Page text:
“The cost of the MetroCluster solution was three times more than the Dell EqualLogic technology, yet we feel that we’ve got a more efficient storage solution from Dell.”
Stefan Reitmeier, Senior Network Administrator at Serviceplan Group

But remote replication over IP-based wide area networks (WANs) can provide robust, easy-to-use disaster recovery solutions without the complexity or cost associated with FC-based solutions, and bringing business continuance within reach for companies of nearly any size. With IP-based replication, organizations can leverage existing networks and infrastructures, while IT teams proficient in TCP/IP basics can benefit from simple setup and management.

Serviceplan Group, headquartered in Munich, is the largest owner-managed media agency in Germany. Founded in 1970, its services cover all forms of media and communications. Today, the group has offices in nearly 30 locations, including Berlin, Buenos Aires and Beijing. Plus, it works with some of the world’s leading brands, such as BMW, Continental, E.ON, HiPP, Lufthansa, Miele and Sony Ericsson.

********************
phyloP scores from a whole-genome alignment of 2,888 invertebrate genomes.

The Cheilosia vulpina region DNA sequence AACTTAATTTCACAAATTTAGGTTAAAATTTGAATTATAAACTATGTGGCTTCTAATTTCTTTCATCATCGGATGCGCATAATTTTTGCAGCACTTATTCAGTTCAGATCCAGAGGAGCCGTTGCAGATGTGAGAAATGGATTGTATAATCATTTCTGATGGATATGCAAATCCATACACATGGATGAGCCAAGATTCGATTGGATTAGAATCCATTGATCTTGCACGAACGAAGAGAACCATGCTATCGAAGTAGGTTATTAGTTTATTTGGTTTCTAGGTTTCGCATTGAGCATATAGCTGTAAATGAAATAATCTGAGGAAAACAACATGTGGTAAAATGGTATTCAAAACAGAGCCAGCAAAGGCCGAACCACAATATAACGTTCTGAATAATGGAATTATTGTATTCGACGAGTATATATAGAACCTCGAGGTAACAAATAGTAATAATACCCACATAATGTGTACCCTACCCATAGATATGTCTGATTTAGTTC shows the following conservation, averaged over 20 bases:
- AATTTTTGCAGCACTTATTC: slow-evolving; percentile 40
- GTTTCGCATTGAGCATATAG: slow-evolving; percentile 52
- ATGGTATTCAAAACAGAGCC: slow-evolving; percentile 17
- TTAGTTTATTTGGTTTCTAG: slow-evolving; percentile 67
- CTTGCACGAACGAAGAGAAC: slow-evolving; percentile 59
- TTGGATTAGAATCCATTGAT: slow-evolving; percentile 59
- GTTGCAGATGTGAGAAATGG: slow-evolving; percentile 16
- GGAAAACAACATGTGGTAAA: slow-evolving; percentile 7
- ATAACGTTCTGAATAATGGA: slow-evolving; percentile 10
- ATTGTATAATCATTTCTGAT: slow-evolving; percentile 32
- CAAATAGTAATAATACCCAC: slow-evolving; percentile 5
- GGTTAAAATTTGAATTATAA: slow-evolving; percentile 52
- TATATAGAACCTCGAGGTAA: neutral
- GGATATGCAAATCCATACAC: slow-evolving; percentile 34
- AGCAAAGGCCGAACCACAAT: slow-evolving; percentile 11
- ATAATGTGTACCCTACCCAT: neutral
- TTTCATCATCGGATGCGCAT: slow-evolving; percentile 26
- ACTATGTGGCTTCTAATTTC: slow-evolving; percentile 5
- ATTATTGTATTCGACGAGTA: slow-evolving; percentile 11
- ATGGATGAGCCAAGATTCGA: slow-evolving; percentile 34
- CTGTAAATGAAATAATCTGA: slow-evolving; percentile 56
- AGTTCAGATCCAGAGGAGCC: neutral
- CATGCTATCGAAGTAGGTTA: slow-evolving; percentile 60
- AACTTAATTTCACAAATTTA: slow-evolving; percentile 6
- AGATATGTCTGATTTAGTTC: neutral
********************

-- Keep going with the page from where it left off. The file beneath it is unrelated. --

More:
As both its user numbers and file sizes have grown in recent years, Serviceplan has come to regard its data storage strategies as critical for business success. With so much at stake, the company decided to replace its existing FC-based NetApp® MetroCluster storage when it ran out of warranty. ”Since the business relies on IT – and the storage infrastructure, in particular – we wanted to take advantage of this opportunity to look ahead and devise a better plan for scaling and replicating our storage,” says Stefan Reitmeier, Senior Network Administrator at Serviceplan Group.

After considering solutions offered by both NetApp and Dell, the Serviceplan Group decided to replace its aging NetApp MetroCluster with a Dell EqualLogic storage solution for its business-critical environment. The company deployed Dell EqualLogic PS6000XV arrays to store its production data and Dell EqualLogic PS6500E arrays at a secondary site for backup. The company uses this Dell EqualLogic solution to store both enterprise data – from its Microsoft® Exchange Server and Oracle databases – and virtual machine (VM) data from its virtualized environment, which is based on Windows Server® 2008 with Hyper-V™. There are around 150 terabytes of data on the production storage arrays, which is replicated to the backup arrays every four to 24 hours and retained for 30 days.

Reitmeier says: “The cost of the MetroCluster solution was three times more than the Dell EqualLogic technology, yet we feel that we’ve got a more efficient storage solution from Dell.”

Reason Three: Avoid Technology Lock-in